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Disney Cruise Line’s “Frozen, A Musical Spectacular” Is a Real Wonder

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Frozen Disney Wonder

Winter is coming, and just when you thought it was safe to go back in the snow . . . it is! Disney has another new “Frozen” show (the first recently opened in Disney California Adventure Park—the shows are not the same), and this time it floats.

“Frozen, A Musical Spectacular” debuted this past Sunday aboard a Very Merrytime Cruise of the Disney Wonder, the freshly refurbished second ship in the Disney Cruise Line (refurbishments include new restaurants, additions to the kid spaces, and basically everything, down to the drawers in the staterooms). While I have never seen a stage show aboard a Disney Cruise Line ship that is anything less than awesome, “Frozen, A Musical Spectacular” is next level stuff—like Broadway level stuff. [With the actual Broadway version of “Frozen” opening in 2018, one can’t help but wonder if the Wonder is a preview of sorts.]

Elsa, Olaf and Anna in "Frozen, A Musical Spectacular" on Disney Cruise Line Wonder

The show is a mix of puppetry and passion, humor and heart, a telling true to the film and still fresh and unique. It has all of the songs and characters that we love from the movie, some breathtaking special effects, and innovate uses of technology.

Yes, I said puppets. While some of the characters portrayed through puppetry, created by Michael Curry who also designed those used in Disney’s Tony Award-winning Broadway musical “The Lion King,” are fairly obvious (Olaf, Sven), others were a surprise—namely those used to showcase the childhood montage of Anna and Elsa. The fact that said puppets were operated by the adult versions of the characters was a nice touch that aided in continuity while allowing the audience a glimpse into the future that we all know so well.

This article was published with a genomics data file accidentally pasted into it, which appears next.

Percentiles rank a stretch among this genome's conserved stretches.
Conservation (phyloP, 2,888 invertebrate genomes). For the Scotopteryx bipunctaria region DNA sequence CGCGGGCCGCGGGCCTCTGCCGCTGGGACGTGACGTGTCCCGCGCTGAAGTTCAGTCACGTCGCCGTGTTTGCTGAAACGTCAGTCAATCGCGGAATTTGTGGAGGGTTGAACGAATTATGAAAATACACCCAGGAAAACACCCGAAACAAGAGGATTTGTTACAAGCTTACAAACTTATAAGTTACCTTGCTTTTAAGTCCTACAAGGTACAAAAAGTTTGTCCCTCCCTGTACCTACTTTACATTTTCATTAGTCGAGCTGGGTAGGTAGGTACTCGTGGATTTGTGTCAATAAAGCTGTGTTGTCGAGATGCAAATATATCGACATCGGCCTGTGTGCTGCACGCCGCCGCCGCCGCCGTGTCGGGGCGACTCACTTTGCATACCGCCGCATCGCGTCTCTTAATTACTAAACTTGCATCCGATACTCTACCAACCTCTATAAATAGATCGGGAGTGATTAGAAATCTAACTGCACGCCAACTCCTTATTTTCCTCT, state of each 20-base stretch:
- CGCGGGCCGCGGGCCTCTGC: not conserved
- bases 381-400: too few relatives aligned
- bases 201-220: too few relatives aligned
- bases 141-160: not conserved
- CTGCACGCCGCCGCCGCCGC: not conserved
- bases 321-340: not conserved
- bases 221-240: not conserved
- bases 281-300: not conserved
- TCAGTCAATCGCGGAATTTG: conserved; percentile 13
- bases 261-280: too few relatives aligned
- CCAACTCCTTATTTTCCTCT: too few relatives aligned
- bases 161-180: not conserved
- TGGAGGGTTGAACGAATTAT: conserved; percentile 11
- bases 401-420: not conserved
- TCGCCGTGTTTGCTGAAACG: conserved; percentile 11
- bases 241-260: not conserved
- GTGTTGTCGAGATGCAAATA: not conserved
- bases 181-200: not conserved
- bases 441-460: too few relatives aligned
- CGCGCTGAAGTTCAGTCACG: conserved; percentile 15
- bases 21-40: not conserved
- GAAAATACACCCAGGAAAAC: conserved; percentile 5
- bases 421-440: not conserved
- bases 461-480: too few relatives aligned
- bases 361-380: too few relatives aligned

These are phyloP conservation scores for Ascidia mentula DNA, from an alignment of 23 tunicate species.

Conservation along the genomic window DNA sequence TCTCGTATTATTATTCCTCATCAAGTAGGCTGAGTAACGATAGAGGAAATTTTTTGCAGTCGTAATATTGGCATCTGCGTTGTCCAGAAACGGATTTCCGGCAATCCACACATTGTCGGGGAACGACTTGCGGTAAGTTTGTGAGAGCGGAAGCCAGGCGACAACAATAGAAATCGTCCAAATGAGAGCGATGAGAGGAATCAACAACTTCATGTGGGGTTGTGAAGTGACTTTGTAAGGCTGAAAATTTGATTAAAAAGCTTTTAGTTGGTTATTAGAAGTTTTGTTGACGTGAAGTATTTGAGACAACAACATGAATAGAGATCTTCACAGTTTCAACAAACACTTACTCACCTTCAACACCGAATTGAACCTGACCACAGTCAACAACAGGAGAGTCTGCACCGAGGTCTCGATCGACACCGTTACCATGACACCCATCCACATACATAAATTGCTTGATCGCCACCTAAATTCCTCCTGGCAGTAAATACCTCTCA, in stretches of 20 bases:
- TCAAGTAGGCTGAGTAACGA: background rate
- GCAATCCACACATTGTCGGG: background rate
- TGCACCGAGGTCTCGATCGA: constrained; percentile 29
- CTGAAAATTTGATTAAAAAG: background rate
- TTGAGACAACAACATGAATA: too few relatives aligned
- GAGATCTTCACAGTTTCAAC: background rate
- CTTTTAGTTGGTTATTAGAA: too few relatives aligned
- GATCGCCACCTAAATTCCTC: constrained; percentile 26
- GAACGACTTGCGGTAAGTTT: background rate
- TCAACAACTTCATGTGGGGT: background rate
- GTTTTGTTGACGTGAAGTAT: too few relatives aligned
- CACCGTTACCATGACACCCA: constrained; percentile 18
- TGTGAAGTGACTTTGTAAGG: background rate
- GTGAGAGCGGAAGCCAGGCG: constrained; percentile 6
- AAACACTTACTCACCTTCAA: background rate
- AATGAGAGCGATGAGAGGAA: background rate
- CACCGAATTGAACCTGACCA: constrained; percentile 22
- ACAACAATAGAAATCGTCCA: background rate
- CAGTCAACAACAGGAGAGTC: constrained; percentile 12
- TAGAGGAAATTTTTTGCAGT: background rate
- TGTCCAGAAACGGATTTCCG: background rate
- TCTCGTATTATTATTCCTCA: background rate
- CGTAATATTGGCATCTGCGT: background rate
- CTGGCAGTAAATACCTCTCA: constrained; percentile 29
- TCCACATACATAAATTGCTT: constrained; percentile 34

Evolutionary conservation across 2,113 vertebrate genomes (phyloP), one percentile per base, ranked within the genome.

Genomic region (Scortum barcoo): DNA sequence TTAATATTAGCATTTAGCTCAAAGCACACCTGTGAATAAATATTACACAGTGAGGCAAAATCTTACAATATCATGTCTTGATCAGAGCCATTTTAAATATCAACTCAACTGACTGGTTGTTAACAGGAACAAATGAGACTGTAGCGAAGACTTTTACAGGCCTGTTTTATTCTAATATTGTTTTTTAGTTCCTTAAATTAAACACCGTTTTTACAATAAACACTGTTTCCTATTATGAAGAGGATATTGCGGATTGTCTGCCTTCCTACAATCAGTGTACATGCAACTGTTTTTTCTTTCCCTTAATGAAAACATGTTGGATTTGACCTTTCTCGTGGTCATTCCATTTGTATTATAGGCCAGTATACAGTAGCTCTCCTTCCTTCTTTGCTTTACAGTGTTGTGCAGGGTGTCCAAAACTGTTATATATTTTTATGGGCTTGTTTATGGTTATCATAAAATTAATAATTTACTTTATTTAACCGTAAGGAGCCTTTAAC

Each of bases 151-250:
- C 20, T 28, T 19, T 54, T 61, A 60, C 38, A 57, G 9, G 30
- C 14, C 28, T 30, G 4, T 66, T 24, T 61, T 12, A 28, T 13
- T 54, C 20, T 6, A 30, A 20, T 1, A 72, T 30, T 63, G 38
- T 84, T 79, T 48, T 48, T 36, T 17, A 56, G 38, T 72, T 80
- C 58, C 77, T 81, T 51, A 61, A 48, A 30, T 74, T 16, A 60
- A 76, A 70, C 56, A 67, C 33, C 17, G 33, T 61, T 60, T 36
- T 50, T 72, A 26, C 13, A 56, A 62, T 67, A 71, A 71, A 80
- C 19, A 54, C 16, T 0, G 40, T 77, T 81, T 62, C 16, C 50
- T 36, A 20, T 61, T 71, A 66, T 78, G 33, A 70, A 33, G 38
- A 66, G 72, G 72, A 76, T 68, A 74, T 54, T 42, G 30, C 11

Frozen puppets

Olaf's Summer in "Frozen, A Musical Spectacular"

The technology added a depth (literally) to many of the scenes, and some cold wisps of magic throughout. The costumes were faithful to the film, even the wolves (which were incredible) kept their animated menace—to the point that younger children may find them as frightening as I did.

In adapting the animated feature into a stage production, Walt Disney Imagineering Creative Executive Kevin Eld curated a team of incredible creative talent, each with impressive Broadway credits and theatrical accolades: Tony Award-nominated director Sheryl Kaller (“Next Fall,” “Mothers and Sons”), Tony Award-winning costume designer Paloma Young (“Peter and the Starcatcher”), choreographer Josh Prince (“Beautiful: The Carole King Musical”), scenic designer Jason Sherwood (“Paint Your Wagon”), and writer Sara Wordsworth (“In Transit”).

Of course, the popular music and lyrics by the creators of the “Frozen” film score, Kristen Anderson-Lopez (“In Transit,” “Up Here”) and Robert Lopez (“Avenue Q,” “The Book of Mormon,” “Up Here”), and is adapted from the screenplay by four-time Tony Award nominee Chad Beguelin (“Gotta Dance,” “Aladdin,” “The Wedding Singer,” “Elf”).

Honestly, I don’t know if those credentials make me elated or gassy, but “Frozen, A Musical Spectacular” is somewhere in that zone.

Should you and yours find yourselves aboard the Disney Wonder, do not miss the performance of “Frozen, A Musical Spectacular.” It is easily one of our family favorites, not just from the sailing, but among all Disney offerings, and that’s saying something.

We won’t let go of this memory for a very long time.

Elsa Let It Go live stage show

Photos: Disney Cruise Line/Matt Stroshane, photographer